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Silence in Sopore after sisters’ killing

On January 31,gunmen dragged two teenage sisters out of their home in Sopore town and shot them,ignoring pleas of the three women who had followed them.

Written by Bashaarat Masood | Sopore |
February 9, 2011 8:52:44 am

On January 31,gunmen dragged two teenage sisters out of their home in Sopore town and shot them,ignoring pleas of the three women who had followed them.

Since then,while the Lashkar-e-Toiba has alternately claimed and denied responsibility for the murders,Sopore has been silent,with no sign of protests or demands for identification and punishment of the killers. Sopore did shut down two days later,but the killings are never discussed in public,except in whispers.

Even Ghulam Nabi Dar and his wife Frecha Begum,50,prefer to mourn their daughters in silence. “We can’t say who the killers were. They could have been STF men,Mujahideen or from the Army,” said a member of the family. A cousin admitted,“We are scared.”

Outside,a neighbour whispered,“The older sister had been warned earlier. Their behaviour was not good. Probably that’s why they killed them.” The sisters had been “punished” for allegedly promiscuity and passing on information to security forces,a justification no one has dared question.

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The household
The family lives in a single room,10 ft by 8,that serves as kitchen,bedroom and dining hall,its concrete walls darkened by smoke from the kerosene stove and the fireplace. Bedclothes hang out of an open almirah; steel utensils are scattered around the portion serving as a kitchen; a wall clock once yellow and now blackened hangs from the wall; clothes crowd a shelf below it; a thin,worn-out rug covers the floor. Stairs lead upstairs to the house of an uncle of the girls.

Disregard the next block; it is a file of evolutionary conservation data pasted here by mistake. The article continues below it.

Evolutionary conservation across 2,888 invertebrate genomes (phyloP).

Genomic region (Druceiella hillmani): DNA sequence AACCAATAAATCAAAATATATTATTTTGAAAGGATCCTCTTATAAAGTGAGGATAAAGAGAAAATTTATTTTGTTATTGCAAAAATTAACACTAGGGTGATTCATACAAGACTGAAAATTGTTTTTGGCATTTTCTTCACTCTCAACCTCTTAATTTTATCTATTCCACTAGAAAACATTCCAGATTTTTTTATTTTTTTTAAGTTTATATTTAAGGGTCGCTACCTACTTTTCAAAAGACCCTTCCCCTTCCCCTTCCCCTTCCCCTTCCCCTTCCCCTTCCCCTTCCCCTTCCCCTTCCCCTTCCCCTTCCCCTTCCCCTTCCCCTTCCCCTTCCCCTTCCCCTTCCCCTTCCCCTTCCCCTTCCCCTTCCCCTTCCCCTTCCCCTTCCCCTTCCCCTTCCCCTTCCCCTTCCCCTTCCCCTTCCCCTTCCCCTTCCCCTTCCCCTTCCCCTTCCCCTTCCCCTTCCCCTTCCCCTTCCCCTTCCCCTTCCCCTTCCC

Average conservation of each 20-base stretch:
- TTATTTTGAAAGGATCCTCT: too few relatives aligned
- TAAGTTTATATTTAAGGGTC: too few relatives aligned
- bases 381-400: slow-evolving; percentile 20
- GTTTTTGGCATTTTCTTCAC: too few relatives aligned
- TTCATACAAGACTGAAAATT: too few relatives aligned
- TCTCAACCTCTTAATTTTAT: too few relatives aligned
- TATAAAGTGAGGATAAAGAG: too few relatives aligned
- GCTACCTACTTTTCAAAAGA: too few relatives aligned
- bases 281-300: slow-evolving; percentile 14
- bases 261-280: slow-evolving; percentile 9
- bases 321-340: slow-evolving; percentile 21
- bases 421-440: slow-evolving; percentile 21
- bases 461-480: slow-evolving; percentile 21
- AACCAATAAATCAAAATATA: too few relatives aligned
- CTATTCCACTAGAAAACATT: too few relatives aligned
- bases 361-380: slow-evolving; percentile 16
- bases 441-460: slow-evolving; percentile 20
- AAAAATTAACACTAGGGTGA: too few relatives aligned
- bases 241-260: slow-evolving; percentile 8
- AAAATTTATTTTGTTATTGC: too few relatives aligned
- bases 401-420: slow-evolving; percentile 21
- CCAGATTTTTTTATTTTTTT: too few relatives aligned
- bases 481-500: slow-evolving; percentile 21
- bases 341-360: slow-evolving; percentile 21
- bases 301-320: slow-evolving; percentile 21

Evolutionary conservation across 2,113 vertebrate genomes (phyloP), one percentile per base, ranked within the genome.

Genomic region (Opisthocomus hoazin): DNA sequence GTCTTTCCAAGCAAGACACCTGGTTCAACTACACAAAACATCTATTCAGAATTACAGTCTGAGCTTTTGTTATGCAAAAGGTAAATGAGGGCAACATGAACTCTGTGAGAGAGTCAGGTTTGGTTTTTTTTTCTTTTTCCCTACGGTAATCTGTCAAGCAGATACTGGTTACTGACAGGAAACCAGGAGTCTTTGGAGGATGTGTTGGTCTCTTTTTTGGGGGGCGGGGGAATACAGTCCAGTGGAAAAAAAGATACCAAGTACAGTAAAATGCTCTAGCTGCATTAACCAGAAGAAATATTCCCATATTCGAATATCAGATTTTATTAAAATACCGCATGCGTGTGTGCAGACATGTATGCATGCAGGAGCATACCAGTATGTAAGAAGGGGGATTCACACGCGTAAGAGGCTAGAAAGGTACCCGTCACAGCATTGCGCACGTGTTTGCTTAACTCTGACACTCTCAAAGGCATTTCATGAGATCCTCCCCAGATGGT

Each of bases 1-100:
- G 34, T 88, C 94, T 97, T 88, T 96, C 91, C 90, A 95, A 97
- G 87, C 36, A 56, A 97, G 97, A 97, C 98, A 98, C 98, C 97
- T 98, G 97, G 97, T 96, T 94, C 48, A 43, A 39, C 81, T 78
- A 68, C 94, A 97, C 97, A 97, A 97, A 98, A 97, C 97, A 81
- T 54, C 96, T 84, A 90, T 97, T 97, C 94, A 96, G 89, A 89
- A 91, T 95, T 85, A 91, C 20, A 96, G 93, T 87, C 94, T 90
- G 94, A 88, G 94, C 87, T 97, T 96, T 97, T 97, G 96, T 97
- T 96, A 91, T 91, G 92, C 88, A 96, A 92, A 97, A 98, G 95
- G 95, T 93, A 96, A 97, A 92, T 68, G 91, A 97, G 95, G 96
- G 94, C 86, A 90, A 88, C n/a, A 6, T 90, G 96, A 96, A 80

Between the room and a tin gate,which has “Welcome” written on it,is a tiny compound. A wooden door opens into the room.

The house is on a narrow four-foot lane dotted by small houses with common walls on both sides. A small clan of Dars live inside this congested cluster in Muslimpeer,often called a neighbourhood of separatists.

The abduction
On January 31,at 7.45 pm,Akhtara,19,was cooking and chatting with her mother and younger brother Ghulam Jeelani,16. The other sister Arifa,17,was upstairs in her uncle’s house. Their father was at the mosque.

“A gunman barged in. His face was covered by a black muffler. Only his eyes were visible. Two others followed him,” said Jeelani. “They were speaking Urdu. One spoke a few words in Kashmiri.” They asked Akhtara about her sister. “We told them she was upstairs,” Jeelani said.

Outside,gunmen had cordoned off the small lane. Some neighbours say there were eight men,others say there were 10 or 11. “One of the neighbours tried to peep through a window. They told him to shut it.”